So many ants…
Ants are pests around the home because they feed on and contaminate human foods, infest structures and build unsightly mounds in lawns. In some cases, ants are able to inflict painful bites or stings. Ants do not attack or eat fabrics, leather or wood in houses; however, some species can establish nests in decaying wood in structures.
Ants can be recognized from other insects because they have a narrow waist called a pedicel, with either one or two nodes (joints) between the thorax and abdomen. Also, ants have elbowed antennae. Winged reproductive ants have four wings with the first pair being much larger in size than the hind pair. Ants are frequently confused with termites. However, termites have a broad waist, straight antennae and four wings of equal size.
Ants are social insects. They live and work together in colonies made up of three castes. The three castes within an ant colony are the workers, queens and males. Worker ants are sterile females and seldom have wings. The size and appearance of worker ants will often vary with the species. The function of the worker is to construct, repair and defend the nest, feed the immature and adult ants of the colony, including the queen, and to care for the brood.
Queens normally have wings but lose them after mating. The primary function of the queen ant is reproduction. In some of the highly specialized ants, the queen cares for and feeds the first brood of workers with her salivary secretions. The queen may live for many years and is usually replaced by a daughter queen. Ants may have only one queen. These colonies are called monogyne ants. Depending on the species, many ants may have more than one queen. These colonies are called polygyne.
Most ants eat a variety of foods, although some have specialized food habits. Fire ants feed on honeydew, sugars, proteins, oils, seeds, plants and other insects. Pharaoh ants feed on sugars, proteins and oils. Crazy ants like sugars, proteins and insects. Carpenter ants prefer sugars and insects. Ants locate food sources by random foraging. When a scouting ant finds promising food, she carries it back to the nest. Other workers become excited and follow her to the nest. Then they follow scent trails back to the food source. Ants will travel great distances to get water. Workers are able to carry water to the colony in their stomachs.
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Location of the nest is the key to control of ants because they are social insects. Killing large numbers of individual ants may never solve the problem. It is important to identify the species of ant before trying to control the problem. Knowing the species will give you important clues to the habits of the ant and potential sources of the nest. Keep records of where ants are seen. Some ants establish definite trails that can be followed to their nest. Placement of attractive materials, such as jelly, oils, or proteins can attract numerous ants that can then be followed to their nest. Find the ant nest by watching movements of the ants. Look for ant mounds in the ground. Look for nests near foundations, sidewalks, patios and driveways. Check decaying logs, tree stumps, tree trunks and under rocks. Indoors ants may nest in walls, behind a baseboard, under insulation or under the house. Ant trails often enter through cracks, but the actual nest may be quite a distance away. Look for moisture sources and decayed wood in the house.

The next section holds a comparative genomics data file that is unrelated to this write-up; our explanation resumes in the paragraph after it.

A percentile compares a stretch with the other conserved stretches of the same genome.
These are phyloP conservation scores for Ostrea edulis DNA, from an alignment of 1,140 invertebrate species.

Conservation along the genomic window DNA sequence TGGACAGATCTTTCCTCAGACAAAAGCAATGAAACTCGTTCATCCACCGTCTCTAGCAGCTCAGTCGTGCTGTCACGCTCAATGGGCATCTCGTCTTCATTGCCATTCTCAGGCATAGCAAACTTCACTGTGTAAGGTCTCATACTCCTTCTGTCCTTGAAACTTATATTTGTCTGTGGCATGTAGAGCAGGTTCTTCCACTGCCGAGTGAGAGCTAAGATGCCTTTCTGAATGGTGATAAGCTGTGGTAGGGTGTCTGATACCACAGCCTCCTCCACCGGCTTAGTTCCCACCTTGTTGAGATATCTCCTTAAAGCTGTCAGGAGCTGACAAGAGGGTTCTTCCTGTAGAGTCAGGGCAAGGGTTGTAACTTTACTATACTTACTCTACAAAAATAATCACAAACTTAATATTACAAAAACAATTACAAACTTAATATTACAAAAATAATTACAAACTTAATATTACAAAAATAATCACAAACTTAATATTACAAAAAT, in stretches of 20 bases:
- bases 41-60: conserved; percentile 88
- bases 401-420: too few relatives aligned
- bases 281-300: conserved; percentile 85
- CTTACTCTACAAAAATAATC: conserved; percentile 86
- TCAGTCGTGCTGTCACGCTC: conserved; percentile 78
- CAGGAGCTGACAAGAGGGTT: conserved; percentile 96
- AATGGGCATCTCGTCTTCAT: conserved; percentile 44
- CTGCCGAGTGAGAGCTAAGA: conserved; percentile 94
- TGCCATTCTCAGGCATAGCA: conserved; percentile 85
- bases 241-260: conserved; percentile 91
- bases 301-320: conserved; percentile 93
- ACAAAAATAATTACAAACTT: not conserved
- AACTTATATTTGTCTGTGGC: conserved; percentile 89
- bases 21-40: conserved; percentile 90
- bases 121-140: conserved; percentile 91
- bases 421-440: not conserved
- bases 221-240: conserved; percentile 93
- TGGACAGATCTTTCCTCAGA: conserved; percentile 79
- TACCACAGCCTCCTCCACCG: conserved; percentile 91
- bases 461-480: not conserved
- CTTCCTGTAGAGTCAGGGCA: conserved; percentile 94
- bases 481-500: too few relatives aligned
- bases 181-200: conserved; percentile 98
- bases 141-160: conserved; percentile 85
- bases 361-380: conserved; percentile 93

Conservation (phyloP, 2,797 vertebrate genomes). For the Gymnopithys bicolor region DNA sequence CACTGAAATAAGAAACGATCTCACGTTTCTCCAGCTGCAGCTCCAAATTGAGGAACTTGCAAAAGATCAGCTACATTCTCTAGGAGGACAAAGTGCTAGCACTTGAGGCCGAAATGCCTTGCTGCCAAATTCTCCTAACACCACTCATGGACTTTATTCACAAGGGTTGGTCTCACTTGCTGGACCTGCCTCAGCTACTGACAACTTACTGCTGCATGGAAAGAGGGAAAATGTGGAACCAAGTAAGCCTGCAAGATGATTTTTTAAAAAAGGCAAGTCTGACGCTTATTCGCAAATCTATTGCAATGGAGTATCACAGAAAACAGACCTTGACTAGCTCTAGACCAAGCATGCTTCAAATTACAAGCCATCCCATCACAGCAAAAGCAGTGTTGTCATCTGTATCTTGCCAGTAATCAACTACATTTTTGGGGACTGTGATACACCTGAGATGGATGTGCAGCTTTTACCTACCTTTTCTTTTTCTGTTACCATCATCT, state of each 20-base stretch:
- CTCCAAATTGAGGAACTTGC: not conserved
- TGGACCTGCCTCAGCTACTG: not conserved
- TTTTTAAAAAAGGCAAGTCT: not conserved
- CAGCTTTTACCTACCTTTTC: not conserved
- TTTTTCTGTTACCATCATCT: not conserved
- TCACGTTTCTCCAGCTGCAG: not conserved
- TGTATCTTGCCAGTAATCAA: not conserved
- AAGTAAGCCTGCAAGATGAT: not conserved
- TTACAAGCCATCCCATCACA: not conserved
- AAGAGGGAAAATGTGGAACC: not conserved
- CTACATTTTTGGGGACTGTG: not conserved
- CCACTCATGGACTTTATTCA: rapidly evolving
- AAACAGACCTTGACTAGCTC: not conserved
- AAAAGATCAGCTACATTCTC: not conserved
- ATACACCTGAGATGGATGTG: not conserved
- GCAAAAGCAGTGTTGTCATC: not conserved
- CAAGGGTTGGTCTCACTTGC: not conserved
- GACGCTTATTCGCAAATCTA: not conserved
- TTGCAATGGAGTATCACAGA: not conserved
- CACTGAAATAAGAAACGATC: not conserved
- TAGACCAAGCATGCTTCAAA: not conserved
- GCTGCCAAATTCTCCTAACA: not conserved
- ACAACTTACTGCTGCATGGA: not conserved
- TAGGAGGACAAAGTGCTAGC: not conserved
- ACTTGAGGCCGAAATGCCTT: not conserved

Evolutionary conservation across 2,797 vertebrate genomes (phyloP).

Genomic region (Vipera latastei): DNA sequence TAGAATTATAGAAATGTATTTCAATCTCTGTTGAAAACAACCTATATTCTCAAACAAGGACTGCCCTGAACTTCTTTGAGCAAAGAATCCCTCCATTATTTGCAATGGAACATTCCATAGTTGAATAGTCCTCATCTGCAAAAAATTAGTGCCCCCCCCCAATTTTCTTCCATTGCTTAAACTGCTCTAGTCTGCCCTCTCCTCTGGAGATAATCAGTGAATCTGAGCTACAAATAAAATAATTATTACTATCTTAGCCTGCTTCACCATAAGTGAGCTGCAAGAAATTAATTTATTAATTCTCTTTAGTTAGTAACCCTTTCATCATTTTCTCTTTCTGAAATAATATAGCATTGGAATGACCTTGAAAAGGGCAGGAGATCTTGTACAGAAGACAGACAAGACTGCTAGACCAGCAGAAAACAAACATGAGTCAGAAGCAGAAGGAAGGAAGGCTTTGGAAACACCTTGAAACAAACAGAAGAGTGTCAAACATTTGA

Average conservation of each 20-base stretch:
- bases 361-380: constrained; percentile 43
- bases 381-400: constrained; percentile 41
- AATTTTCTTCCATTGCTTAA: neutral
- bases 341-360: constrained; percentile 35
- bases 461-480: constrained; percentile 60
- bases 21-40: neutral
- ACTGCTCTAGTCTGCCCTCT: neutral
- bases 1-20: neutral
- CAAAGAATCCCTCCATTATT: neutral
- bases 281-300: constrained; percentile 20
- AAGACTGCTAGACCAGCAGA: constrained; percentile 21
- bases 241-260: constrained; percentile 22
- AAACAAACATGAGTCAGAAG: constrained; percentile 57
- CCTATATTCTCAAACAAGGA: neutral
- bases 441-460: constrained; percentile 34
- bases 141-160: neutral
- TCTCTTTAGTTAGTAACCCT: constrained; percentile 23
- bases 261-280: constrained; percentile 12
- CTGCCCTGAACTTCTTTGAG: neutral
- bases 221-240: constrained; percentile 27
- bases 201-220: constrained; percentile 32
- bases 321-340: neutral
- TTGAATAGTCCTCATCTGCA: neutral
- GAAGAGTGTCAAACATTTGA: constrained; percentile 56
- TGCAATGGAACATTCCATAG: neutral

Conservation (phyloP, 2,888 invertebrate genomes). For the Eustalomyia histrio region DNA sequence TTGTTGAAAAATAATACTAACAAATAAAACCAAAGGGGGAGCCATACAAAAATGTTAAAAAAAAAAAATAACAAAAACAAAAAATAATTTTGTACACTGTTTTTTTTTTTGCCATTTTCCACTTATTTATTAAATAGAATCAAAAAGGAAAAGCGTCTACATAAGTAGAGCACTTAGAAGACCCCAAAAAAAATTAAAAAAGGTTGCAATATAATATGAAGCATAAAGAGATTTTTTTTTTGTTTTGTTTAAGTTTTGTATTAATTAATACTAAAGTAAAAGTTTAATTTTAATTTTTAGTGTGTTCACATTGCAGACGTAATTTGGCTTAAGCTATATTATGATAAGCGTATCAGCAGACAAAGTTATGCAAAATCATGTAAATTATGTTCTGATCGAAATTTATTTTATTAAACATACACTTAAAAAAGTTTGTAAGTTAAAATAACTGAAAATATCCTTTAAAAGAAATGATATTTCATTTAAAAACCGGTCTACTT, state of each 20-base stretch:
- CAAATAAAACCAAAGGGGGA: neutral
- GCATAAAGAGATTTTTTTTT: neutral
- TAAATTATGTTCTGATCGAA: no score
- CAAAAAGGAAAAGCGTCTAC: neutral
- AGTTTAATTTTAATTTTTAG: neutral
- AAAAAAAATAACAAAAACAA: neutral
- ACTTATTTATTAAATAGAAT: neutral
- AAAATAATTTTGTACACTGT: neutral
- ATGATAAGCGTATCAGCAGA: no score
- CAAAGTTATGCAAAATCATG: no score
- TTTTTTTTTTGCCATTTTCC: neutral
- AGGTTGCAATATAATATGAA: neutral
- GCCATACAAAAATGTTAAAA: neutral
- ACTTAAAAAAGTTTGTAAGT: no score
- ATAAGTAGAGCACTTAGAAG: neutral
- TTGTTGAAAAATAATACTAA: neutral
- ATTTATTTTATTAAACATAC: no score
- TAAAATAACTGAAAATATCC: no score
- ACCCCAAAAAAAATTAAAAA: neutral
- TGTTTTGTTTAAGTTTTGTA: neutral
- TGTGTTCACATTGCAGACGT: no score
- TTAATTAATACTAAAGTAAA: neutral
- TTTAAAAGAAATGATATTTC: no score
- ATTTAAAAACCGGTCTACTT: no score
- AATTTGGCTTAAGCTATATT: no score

Chemical control of ants can be applied as barrier treatments, drench treatments, direct application to nests, or bait treatments. The purpose of a barrier treatment for ants is to prevent outdoor nesting species from foraging indoors or to cut off an indoor nest from food and water sources. Barrier treatments are usually applied behind baseboards, door and window frames, around chimneys, into cracks and crevices, around sinks and toilets, and between walls and flooring.
Drench or injection treatments are useful for the control of mound dwelling ant species outdoors. For instance, fire ant colonies near homes can be destroyed by pouring drenches onto ant mounds or injecting the mounds directly with an insecticide. Nest treatments are the most effective way of controlling ants. If the nest is located, or suspected of being behind a wall, apply an insecticide directly to the nest. If the nest cannot be located, pay particular attention to places where ants are gaining access into the structure. Dusts are the best formulation for this type of control because they can be puffed into voids that contain nests. Dusts will provide the longest residual control in dry areas and can be tracked into the nest by foraging ants. Bait treatments are effective on many types of ants if the ants eat them and sufficient quantities are used. Make sure the bait you select is labeled for the particular use. Baits should be located as close to trails as possible so that foraging ants can easily find them. Identify the ants’ needs when selecting a bait formulation. Baits are readily available as pre-packaged stations, gels, liquids and granular forms.